The Urban Grind

Identity Crisis: Have we become what we swore never to be?


Occasionally I have an identity crisis. By me, I mean myself and Bridge City Community. I am acutely aware of my whiteness and tend to err on the side of self-consciousness when it comes to our reconciliation efforts. I have had numerous honestly transparent conversations with black friends who have allowed me to say some ignorantly raw things on the road to understanding. Not only has their patience humbled me time and again but their willingness to engage in meaningful dialogue has strengthened our relationships and resolve to be reconciled. If I am being as honest with you as I am with them then I must confess that I am extremely self-critical and self-reflective of my own motivations to pursue racial reconciliation. As a result, when I come across commentary on the impetus for caucasians to finally discuss race, economics, education, and religion I am convicted. So, it’s your choice to believe me or not. You get to discern my motives. You get to asses whether or not our dialogue is rooted in a desire to see justice and mercy reign in our congregation and community.

I have a terrible time finishing a book in a reasonable amount of time. I like to blame it on a busy schedule. Who doesn’t, right? In a previous post I referenced the tremendous impact and profound, prophetic voice of Dr. Soong-Chan Rah’s Lamentations commentary, Prophetic Lament. Well, I finally finished it. I still recommend this to anyone unconvinced of the triumphalist nature of American Christianity and how the church needs to embrace individual and communal lament as an instrumental act of worship. {SPOILER ALERT} the last few chapters offered me the invitation to an identity crisis and yet another examination of the driving principles of Bridge City Community. Just a forewarning that this post will be longer than usual as to make room for some necessary excerpts from the book. It’s not too late to turn back and save yourself! Kidding. Kind of...

Has BCC become what we swore never to be?

As I flipped through the final parchment and closed the cover this was the question that weighed heavy on my chest like a loaded barbell with too many plates on it. Just so we’re on the same page as we begin this reflection here’s the definition of identity crisis I’m working from. Thank you Apple Dictionary.

identity crisis: a period of uncertainty and confusion in which a person's sense of identity becomes insecure, typically due to a change in their expected aims or role in society.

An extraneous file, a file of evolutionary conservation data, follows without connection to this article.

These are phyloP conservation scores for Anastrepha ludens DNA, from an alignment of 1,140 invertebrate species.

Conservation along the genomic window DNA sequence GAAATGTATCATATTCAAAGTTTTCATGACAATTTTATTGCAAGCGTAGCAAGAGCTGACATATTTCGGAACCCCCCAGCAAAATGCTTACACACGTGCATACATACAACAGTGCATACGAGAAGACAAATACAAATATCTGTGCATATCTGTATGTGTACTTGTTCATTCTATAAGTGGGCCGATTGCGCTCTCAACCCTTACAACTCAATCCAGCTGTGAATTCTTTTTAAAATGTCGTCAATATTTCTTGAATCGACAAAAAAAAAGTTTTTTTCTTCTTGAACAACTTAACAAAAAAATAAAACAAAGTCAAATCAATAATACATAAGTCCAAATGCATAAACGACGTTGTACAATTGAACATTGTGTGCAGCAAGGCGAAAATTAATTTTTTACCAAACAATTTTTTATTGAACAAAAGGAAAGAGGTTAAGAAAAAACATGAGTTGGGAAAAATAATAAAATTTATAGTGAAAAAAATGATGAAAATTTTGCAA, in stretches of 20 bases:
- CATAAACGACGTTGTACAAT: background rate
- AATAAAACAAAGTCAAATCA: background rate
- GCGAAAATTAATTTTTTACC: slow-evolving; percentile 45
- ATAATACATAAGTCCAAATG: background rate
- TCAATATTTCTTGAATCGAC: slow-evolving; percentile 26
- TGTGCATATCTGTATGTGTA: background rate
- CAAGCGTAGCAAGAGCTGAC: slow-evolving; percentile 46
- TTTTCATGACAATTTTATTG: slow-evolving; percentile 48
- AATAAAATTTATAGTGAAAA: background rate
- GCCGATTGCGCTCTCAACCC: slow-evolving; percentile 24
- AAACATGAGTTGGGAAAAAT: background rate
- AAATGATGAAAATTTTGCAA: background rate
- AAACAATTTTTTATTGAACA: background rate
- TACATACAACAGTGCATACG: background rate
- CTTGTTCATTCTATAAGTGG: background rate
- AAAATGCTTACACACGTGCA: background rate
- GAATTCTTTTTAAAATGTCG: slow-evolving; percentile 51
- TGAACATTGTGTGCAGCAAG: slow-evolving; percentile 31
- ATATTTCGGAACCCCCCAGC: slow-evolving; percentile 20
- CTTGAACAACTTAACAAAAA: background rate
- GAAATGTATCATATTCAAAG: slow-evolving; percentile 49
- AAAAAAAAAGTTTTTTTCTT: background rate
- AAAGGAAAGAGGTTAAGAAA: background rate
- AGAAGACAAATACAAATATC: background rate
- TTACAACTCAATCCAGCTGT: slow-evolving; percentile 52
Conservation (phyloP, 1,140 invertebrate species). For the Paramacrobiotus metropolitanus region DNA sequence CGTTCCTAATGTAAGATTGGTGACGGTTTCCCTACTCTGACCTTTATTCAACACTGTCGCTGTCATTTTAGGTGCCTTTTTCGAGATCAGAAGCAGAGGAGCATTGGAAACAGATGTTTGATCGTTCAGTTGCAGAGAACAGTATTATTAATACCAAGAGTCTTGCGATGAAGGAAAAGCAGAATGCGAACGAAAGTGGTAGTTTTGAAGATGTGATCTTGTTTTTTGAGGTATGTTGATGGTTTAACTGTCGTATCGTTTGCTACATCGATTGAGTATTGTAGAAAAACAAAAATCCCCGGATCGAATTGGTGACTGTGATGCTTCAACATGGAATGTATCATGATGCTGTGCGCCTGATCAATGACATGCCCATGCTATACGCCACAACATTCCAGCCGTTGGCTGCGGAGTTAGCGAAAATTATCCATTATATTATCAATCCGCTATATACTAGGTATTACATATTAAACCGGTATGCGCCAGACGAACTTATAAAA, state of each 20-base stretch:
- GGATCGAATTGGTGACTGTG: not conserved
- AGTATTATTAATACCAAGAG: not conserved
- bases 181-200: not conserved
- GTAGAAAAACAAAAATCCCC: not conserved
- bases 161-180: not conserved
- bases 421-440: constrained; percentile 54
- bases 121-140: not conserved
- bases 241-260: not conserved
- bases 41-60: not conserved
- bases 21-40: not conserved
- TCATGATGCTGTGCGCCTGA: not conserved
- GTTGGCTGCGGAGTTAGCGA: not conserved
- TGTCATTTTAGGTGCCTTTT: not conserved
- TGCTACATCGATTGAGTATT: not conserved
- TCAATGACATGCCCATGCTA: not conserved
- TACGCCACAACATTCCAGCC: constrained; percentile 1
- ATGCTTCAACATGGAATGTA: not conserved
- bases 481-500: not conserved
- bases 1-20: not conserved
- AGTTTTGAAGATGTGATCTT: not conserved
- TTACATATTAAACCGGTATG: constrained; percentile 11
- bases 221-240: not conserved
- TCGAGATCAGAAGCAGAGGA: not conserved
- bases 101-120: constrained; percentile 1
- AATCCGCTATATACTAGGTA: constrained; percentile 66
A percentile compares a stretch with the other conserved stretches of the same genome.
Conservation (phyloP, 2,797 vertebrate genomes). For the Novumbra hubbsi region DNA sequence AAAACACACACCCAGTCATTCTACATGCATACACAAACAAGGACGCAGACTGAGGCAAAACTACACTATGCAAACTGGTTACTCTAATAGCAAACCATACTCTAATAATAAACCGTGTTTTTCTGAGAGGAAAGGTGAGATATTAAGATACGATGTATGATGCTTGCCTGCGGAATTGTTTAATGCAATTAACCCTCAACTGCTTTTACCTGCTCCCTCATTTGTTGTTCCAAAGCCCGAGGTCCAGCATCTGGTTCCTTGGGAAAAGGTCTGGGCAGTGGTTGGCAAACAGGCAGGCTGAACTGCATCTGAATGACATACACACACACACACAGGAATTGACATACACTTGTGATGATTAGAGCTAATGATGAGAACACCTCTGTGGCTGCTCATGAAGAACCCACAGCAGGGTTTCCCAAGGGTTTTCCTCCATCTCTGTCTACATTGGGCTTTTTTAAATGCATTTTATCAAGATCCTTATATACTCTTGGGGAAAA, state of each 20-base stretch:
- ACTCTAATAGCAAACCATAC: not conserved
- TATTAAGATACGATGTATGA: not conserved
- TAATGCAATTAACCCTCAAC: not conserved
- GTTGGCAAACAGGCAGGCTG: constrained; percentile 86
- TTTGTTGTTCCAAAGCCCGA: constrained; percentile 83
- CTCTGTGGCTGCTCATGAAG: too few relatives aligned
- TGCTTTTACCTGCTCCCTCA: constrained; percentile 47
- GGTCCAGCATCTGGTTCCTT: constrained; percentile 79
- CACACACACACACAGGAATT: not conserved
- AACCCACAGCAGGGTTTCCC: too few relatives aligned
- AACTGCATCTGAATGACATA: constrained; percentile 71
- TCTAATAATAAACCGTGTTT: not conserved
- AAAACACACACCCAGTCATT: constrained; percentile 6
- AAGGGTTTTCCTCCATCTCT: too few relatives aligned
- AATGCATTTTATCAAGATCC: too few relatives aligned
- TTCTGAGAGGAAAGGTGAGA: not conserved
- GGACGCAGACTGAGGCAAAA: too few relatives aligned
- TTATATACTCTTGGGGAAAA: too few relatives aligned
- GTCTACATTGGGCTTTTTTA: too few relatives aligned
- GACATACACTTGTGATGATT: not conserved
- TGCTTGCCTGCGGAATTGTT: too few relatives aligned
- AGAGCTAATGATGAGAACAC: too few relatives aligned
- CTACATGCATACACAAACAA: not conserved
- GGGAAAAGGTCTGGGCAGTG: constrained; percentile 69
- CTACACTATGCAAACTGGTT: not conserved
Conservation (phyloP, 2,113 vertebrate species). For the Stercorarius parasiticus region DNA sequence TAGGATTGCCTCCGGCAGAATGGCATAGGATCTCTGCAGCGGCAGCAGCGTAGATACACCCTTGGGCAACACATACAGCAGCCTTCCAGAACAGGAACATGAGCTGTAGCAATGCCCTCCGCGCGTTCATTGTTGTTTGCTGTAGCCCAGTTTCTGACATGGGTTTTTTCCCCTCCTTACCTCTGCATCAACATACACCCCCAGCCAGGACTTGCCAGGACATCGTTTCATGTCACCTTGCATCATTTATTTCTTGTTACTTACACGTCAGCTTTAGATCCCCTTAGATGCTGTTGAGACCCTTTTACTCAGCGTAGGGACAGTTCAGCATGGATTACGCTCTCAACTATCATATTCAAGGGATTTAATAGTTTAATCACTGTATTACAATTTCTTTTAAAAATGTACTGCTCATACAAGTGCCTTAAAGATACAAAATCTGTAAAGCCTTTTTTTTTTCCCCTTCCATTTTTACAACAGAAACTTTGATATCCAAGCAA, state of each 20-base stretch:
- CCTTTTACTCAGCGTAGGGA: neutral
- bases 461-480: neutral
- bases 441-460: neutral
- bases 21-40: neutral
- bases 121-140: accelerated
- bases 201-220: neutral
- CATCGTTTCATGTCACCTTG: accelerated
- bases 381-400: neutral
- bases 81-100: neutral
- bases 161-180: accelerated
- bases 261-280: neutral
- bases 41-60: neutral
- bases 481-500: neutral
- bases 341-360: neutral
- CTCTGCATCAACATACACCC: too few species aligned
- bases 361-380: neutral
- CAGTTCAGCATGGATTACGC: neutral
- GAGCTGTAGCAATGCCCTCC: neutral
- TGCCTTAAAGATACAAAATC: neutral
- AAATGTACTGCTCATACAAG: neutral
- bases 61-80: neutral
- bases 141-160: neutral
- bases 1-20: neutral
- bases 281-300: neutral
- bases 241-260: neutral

American Christians tend to define human sinfulness as the active commission of sinful acts… and we identify innocence as those who have not committed these specific acts. Yet defining human sinfulness as simply the commission of particular acts diminishes the central doctrine of the universality of human sinfulness. No one can claim innocence.

No one can claim innocence. There is no better proclamation of systemic injustice and assertion of universal guilt than this. We are all broken before God and need to be reconciled to him through Jesus Christ’s death and resurrection. In the same way we must be reconciled to one another. However, this can only begin to happen if we confess our guilt for generational sin and brokenness - white privilege, power, and control included. We must die to ourselves and be raised into true unity in the Body of Christ.

Admitting this is step one. Step two asking difficult questions of ourselves and our motives. It's a regular and ongoing practice for me; and has been since the birth of BCC in order to avoid naiveté and perpetuation of pseudo-systems of reconciliation. In the concluding chapters of Prophetic Lament a particular set of remarks forced me to once again confront these questions and assumptions. In the context of Lamentations @ProfRah highlights the fall from grace that a particular class of Israelites experienced during the Babylonian exile - the Nazirites. The Nazirites are a holy people group, and by holy I mean the Biblical definition of “set apart.” Typically, these holy men wore their hair long, didn’t consum alcohol, and abided by certain regulations (think Samson). Nazirite is a weird word and most likely unfamiliar to many people so let’s run with an alternative translation even if it is a little weak: princes.

A possible parallel [to Nazirites/princes] in the twenty-first century is our high regard for superstar Christians in American evangelicalism… In recent years, we honor younger evangelicals who are engaging in justice ministries or urban ministry. These types of ministries become a way for us to elevate ourselves to a whole new level of holiness. We can claim our righteousness by pointing out how much we have given up to serve others… Ministries of justice, racial reconciliation, and ministry in the urban context become methods of attaining Christian power and respect.